Almost 1/2 cup of shiitake mushroom powder will fry slowly in chicken fat, as transformative as the making of a dark roux, until its pale brown complexion takes on the color between cinnamon and dark chocolate, until its faintly woody aroma expands into a pungency that is almost spicy and sweet.  All this magic is then extracted by the chicken broth, and delivered into every single grains of arborio rice in a silky, totally un-grainy finish.  Although you may deem the appearance of fish sauce and soy sauce as out of place, but they only amplify and compliments the shroominess without making an entrance.  I urge you not to swap.

So there.  Go buy expensive dickheads if you want to be like that.  But me?  I’m sticking with this.

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Roast pork butt sandwich

A couple weeks ago, I wondered my way into a small break from cooking.  For no particular reason than because, over one morning coffee, I felt it was called for.  People talk about the ferocity of love and passion a lot, in all forms and sizes that drives humanity for what it’s worth, rising in salute for its consuming, inconvenient, majestic torment and glory.  But what fuels it, what fuels love and passion, is often less marketable.

At certain points, what fuels passion is simply absence.

 

THE AU JUS… AND THE THOROUGHNESS OF ITS RAMPAGE DOWN THE RECEPTIVE PORES OF A TOASTED ITALIAN ROLL, DETERMINES WHETHER THIS IS A SANDWICH WITH PORK, OR,

A ROAST PORK SANDWICH

 

So I took a break, cruising.  I didn’t think about cooking other than making basic sustenances.  I rubbed my dogs‘ heads a lot.  I binge-watched two Netflix original series eating junk foods.  I rekindled with the familiar joy of ordering take-outs.  Holding a brown bag of meal No. 2 and a large diet coke, I waited, on the curb, for the lights to turn.

And just like that, I bumped into Fedoroff’s.

To be exact, Philadelphia-style roast pork sandwich shop in Brooklyn.  And by “bumped into”, I really just meant, like everything else nowadays, that I saw it on Instagram.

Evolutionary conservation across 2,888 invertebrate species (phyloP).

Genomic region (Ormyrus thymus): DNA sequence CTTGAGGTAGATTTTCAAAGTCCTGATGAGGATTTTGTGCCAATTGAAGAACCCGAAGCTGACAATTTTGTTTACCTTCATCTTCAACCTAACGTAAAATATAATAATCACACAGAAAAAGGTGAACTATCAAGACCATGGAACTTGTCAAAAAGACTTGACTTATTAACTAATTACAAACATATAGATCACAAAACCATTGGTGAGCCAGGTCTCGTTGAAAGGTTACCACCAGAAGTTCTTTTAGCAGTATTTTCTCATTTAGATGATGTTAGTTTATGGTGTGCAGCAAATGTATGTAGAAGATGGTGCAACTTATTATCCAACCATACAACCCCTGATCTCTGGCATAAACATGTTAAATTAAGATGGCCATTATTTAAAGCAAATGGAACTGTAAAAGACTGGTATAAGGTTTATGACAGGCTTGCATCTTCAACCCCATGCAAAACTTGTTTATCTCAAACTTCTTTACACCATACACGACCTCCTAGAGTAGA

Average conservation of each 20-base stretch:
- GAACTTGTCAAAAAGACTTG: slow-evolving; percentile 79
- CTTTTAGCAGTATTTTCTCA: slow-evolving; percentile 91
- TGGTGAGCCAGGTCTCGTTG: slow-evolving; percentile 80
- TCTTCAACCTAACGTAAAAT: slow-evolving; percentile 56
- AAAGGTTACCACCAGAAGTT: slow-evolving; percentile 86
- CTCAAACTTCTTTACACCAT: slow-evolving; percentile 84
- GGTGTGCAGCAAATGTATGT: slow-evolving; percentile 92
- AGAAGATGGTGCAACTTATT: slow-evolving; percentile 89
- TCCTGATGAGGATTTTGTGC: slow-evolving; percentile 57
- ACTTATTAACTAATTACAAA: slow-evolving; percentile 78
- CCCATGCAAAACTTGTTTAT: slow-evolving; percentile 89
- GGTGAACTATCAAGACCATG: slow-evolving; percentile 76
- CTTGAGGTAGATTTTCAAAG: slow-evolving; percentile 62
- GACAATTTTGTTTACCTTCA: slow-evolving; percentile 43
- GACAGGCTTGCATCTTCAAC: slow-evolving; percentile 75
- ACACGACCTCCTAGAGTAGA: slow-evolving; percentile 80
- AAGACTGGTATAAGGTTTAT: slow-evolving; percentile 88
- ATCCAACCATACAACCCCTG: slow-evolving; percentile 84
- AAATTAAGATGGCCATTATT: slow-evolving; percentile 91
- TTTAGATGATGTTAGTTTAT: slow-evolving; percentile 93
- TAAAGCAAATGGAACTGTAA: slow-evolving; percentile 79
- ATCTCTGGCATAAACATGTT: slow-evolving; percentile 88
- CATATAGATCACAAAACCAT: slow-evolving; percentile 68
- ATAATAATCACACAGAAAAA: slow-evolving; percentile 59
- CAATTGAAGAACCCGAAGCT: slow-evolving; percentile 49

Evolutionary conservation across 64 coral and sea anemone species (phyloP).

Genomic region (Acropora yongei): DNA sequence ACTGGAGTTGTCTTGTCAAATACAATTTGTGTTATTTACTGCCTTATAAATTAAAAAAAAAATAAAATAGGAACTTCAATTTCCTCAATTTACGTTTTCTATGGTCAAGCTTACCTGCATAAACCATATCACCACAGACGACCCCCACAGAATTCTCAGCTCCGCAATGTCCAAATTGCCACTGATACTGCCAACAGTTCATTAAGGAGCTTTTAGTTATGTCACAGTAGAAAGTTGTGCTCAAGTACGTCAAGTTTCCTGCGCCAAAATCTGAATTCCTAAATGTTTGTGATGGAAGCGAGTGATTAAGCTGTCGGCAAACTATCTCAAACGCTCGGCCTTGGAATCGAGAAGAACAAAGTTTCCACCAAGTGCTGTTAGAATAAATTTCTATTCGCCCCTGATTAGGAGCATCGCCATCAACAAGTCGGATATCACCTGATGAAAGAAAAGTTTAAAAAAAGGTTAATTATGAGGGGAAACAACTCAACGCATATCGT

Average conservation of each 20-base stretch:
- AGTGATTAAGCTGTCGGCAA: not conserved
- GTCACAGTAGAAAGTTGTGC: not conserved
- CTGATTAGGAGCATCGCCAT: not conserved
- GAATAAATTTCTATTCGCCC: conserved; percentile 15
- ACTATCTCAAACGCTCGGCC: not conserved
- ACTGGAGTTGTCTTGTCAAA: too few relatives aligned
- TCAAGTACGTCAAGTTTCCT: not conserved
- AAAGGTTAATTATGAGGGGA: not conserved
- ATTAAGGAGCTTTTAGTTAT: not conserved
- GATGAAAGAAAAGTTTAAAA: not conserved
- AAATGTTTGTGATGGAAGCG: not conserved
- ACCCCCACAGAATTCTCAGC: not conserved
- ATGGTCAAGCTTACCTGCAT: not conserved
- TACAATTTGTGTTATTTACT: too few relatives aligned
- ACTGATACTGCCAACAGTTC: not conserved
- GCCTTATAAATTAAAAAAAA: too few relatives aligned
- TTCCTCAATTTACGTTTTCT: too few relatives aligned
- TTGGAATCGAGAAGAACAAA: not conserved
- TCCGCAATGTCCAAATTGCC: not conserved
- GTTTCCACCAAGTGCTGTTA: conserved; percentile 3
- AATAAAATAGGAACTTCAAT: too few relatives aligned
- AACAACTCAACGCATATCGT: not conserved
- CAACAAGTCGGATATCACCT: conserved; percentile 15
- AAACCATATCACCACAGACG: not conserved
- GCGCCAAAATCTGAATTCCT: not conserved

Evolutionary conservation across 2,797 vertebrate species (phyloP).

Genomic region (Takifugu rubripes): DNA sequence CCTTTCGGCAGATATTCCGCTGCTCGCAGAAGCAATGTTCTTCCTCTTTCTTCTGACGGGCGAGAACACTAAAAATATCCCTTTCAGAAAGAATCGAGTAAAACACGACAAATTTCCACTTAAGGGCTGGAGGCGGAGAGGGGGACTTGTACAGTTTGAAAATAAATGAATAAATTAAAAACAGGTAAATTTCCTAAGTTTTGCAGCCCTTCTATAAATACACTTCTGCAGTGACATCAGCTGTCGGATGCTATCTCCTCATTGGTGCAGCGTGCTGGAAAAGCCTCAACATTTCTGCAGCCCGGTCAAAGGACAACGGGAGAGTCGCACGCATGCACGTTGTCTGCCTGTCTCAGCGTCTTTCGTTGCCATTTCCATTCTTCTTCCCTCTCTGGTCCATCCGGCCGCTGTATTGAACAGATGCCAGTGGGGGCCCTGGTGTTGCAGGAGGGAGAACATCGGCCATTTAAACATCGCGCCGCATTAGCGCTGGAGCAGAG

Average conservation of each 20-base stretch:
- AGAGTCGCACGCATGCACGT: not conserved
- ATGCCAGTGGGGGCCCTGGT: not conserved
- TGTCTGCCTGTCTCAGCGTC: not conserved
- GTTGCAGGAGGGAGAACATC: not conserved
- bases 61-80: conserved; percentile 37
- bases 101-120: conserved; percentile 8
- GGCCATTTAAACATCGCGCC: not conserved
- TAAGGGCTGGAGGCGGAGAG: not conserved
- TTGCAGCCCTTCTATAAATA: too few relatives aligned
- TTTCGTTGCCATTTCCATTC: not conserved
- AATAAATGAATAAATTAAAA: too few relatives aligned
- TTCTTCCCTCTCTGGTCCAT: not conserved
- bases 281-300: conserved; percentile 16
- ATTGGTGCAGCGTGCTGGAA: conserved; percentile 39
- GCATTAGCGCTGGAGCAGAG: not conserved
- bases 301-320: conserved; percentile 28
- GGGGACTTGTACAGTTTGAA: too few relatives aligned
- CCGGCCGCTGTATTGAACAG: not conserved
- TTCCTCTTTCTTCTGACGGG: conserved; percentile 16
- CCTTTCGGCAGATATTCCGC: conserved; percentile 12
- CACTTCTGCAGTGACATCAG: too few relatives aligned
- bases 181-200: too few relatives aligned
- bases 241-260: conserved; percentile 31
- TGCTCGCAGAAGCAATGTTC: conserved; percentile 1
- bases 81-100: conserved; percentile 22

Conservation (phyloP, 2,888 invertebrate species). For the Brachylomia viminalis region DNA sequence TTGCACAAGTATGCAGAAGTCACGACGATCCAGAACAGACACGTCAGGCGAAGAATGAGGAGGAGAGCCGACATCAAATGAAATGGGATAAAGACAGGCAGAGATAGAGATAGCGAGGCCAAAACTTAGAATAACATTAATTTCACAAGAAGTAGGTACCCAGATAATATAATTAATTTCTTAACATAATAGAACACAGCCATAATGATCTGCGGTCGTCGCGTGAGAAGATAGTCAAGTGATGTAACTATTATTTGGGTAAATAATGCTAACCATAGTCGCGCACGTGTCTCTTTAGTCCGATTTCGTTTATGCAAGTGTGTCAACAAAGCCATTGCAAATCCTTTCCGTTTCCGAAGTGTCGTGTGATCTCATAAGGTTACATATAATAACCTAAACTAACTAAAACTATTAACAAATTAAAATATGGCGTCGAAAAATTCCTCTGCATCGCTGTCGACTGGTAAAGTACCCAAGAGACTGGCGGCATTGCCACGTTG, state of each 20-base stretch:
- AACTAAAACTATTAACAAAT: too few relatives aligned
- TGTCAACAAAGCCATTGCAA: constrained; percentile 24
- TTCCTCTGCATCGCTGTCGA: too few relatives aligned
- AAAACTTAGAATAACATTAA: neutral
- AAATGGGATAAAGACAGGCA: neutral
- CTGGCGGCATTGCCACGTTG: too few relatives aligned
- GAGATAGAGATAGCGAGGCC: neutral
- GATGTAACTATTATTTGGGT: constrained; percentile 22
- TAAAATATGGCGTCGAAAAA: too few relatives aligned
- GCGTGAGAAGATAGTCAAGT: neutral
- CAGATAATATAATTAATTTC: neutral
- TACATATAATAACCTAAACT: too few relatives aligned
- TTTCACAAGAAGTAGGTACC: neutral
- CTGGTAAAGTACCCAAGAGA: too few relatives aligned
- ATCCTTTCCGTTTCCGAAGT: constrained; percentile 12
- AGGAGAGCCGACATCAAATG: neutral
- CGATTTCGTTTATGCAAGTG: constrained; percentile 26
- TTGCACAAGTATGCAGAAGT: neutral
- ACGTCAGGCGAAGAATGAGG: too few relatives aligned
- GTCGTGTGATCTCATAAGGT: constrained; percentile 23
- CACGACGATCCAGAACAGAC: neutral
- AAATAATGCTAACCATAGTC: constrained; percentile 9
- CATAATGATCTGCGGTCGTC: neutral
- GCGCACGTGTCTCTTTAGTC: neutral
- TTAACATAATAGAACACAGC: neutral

It spoke to me.  I took one look at this monstrous, ageless battle of meat VS bun, and I felt the jolt of adrenaline seeping back into my veins.  I wanted to cook this sandwich.

For the record, once again, I have not had a Philadelphia roast pork sandwich in my entire life.  Hence, this recipe is not based on any single one of your particularly preferred joint, especially  not Fedoroff’s.  In fact, I’m dead certain that my approach to this beloved classic is as offensive to its disciples as inserting hot dogs onto a margarita pizza.  No one intact trunk of meat to marvel over!?  No searing before roasting!?  Oh sweet mother of Jesus, ginger?  Fish sauce!?

Why?  First of all, it just makes more sense.  To come to this conclusion, you have to be willing to let go of a few fairy tales about roasting.  No 1, there’s no such thing as “locking in the juice”.  Meats don’t get sealed.  They’re not sexual scandals.  Legitimately, they can get seared/caramelized/browned for more complex flavors, but if you think that’s going to stop their juice from leaving the mothership in the oven (the antidote to that would be super low temperature but that’s not the story today), I’m afraid this is the adult’s equivalent of realizing there’s no Santa claus.  Besides, why make the futile effort to “seal”, when au jus, or aka, drippings is exactly what we are gunning for?